Stretching/Strengthening for the Psoas Muscle - Enhance PhysiotherapyShow less Your psoas pronounced SO-az muscles are deep core muscles that are part of your hip flexors. You have one on each side of your body, and their primary responsibility is to lift your thighs towards your torso. They also provide stability to your lower back, pelvis, and hips. You may have tight, or shortened, psoas muscles if you spend most of your day in a seated position, whether at work or in a car.
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Your physical therapist, chiropractor, or yoga teacher might have told you that you have a tight psoas muscle, and they may have taught you stretching exercises to release it. As a former ballet dancer, I used to have an extremely tight psoas muscle, which caused me to have back pain, back spasms, and functional leg length discrepancy. In the course of my training to become a Clinical Somatic Educator, I learned the technique of pandiculation , which allowed me to finally release years of built-up tension in my psoas muscle. As I practiced Clinical Somatics exercises daily, my psoas muscle gradually lengthened, my back pain and spasms disappeared, and my hips evened out. The psoas muscle , formally called the psoas major , is a very important core muscle. The psoas attaches the lumbar vertebrae to the lesser trochanter, near the head of the femur.
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One friend asked for information regarding stretching and strengthening of the Psoas muscle pronounced Sow-us. The Psoas muscle group is one of your major hip flexors, and is divided into two parts — the Psoas Major in purple and the Psoas Minor in yellow. Psoas Major attaches to each of the 5 vertebrae in your lower back then travels down and attaches itself to your femur bone thigh bone just below the hip joint. Along the way, Psoas blends together with another muscle called Iliacus in red and forms the muscle group known as Iliopsoas. The main role of the iliopsoas is to move your hip into flexion — bending your hip up. If you are currently sitting down, you can activate your iliopsoas by lifting the back of your knee of your seat.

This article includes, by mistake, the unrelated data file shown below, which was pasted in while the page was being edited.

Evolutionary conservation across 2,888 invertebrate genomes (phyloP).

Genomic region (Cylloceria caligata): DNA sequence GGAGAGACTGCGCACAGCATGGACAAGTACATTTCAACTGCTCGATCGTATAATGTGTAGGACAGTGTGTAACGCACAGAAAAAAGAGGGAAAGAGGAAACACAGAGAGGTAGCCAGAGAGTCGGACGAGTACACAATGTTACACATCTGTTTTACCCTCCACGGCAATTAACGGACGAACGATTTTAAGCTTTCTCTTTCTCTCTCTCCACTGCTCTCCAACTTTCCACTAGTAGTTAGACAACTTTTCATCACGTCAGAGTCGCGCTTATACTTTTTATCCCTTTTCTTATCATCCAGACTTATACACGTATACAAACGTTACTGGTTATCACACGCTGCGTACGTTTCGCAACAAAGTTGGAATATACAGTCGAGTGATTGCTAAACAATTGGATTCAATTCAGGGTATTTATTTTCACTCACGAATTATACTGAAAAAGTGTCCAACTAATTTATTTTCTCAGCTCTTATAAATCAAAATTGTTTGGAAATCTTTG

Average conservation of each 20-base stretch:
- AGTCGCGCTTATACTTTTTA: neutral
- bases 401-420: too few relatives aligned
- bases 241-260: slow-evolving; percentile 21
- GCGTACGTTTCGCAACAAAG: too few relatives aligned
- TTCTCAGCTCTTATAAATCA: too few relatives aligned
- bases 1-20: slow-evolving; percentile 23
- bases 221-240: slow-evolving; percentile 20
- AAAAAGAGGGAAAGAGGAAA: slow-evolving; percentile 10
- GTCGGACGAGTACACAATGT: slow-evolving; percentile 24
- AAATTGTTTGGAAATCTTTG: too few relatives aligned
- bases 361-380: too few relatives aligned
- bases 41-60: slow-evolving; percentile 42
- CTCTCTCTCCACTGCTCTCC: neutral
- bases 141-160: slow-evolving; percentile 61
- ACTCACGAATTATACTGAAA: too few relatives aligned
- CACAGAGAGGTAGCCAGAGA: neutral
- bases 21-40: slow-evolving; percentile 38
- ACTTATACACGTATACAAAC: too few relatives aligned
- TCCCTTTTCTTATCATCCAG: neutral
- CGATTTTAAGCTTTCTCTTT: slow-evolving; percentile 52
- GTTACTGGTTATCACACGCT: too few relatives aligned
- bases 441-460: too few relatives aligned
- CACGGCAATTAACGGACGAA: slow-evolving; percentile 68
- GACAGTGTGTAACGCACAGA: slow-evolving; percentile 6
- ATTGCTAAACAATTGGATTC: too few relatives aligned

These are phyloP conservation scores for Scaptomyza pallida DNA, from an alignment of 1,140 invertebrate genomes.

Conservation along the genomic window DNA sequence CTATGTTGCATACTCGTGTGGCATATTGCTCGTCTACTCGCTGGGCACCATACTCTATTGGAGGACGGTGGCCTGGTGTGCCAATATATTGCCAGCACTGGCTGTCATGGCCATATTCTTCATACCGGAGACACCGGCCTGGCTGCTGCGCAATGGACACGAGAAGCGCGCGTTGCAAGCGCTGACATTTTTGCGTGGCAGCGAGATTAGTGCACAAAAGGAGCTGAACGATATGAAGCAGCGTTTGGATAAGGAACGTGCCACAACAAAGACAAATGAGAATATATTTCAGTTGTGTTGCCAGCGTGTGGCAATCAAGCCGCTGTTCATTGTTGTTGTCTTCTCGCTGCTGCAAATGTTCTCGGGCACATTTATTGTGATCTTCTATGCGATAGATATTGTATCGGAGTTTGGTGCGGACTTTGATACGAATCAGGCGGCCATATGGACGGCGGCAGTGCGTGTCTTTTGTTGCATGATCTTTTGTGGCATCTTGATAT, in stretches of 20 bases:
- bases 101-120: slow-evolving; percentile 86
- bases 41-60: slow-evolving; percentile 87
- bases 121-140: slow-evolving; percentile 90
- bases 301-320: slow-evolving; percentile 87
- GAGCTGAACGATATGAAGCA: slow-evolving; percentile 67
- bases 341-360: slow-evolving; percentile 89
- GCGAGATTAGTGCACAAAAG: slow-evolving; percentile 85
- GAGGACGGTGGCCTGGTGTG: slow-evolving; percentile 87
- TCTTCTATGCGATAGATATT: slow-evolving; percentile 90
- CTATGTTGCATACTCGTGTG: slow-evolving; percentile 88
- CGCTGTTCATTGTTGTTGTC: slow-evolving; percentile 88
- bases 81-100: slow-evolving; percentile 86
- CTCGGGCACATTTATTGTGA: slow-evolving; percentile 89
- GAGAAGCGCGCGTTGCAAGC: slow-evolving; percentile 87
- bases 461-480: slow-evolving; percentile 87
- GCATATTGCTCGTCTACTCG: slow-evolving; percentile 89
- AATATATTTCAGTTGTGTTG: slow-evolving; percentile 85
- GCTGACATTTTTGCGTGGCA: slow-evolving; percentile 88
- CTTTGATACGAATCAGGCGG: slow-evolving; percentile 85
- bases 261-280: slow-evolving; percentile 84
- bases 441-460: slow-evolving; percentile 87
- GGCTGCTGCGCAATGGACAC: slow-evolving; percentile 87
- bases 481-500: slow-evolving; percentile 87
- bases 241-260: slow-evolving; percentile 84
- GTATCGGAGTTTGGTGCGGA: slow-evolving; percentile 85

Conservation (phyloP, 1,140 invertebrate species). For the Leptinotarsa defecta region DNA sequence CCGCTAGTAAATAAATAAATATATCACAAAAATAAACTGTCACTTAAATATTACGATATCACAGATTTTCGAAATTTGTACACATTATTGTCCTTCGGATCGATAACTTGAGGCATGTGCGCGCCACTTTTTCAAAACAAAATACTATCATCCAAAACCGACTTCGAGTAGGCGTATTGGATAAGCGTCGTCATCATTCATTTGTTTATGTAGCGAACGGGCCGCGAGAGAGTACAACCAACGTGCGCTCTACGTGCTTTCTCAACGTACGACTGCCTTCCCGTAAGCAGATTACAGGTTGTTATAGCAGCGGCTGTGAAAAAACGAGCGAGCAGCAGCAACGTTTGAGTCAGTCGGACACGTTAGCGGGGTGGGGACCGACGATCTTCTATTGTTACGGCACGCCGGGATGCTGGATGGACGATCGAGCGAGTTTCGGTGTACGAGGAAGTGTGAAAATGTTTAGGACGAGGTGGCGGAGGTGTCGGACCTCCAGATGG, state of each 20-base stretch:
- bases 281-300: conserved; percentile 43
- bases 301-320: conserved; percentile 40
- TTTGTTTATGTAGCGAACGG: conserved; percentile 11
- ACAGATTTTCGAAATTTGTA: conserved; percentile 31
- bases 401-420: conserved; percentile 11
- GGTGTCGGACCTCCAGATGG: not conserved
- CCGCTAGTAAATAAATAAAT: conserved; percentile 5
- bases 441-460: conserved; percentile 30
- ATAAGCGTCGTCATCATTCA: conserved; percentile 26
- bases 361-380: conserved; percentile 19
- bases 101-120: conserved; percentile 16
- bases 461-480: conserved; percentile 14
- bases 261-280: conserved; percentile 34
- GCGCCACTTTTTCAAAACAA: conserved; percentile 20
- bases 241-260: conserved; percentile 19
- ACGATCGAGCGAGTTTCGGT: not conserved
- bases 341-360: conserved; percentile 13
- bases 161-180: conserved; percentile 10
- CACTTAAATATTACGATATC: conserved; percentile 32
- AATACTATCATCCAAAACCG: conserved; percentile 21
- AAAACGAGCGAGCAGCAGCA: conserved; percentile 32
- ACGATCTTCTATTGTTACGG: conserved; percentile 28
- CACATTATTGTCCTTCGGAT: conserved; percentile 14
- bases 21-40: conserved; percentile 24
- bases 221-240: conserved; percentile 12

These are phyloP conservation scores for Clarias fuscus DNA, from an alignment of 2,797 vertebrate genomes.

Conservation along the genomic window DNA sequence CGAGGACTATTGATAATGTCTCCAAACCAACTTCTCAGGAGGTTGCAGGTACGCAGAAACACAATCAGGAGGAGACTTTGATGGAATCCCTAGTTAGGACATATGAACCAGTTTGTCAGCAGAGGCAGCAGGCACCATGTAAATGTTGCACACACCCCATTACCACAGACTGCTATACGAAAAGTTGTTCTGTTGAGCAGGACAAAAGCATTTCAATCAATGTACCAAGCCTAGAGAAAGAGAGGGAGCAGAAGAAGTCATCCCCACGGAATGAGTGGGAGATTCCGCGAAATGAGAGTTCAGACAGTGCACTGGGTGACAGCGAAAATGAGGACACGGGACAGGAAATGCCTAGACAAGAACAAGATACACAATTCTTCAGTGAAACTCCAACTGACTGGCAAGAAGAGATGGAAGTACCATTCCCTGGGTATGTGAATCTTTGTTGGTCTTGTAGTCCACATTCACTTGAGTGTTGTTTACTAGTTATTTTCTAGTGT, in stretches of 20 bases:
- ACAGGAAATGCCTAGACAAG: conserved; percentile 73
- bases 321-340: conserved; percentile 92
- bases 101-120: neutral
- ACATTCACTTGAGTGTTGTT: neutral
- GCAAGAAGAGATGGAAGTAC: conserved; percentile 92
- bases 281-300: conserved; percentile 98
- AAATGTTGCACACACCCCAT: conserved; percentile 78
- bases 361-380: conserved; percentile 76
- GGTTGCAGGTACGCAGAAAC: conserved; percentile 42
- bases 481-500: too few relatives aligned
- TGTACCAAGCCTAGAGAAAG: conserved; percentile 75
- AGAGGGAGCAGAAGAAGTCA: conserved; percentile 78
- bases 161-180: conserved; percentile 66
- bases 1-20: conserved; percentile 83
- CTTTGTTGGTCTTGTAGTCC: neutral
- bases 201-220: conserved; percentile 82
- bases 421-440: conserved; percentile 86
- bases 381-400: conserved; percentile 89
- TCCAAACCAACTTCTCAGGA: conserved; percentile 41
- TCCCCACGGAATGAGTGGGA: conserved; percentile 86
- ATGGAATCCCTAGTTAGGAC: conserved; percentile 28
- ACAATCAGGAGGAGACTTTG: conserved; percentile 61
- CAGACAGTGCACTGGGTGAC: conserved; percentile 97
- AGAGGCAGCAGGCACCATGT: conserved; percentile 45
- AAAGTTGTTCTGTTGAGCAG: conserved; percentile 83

In fact, whether you run, bike, dance, practice yoga, or just hang out on your couch, your psoas muscles are involved. They affect your posture and help to stabilize your spine. The psoas muscles are made of both slow and fast twitching muscles. Because they are major flexors, weak psoas muscles can cause many of the surrounding muscles to compensate and become overused. That is why a tight or overstretched psoas muscle could be the cause of many or your aches and pains, including low back and pelvic pain. The types of movement which can strain your psoas muscles include standing and twisting from your waist without moving your feet think old fashioned calisthenics , or any movement that causes your leg to externally rotate while extended, such as Ballet-style leg lifts or battement , and even doing too many sit ups your psoas muscles complete the last half of a sit up. Structurally, your psoas muscles are the deepest muscles in your core.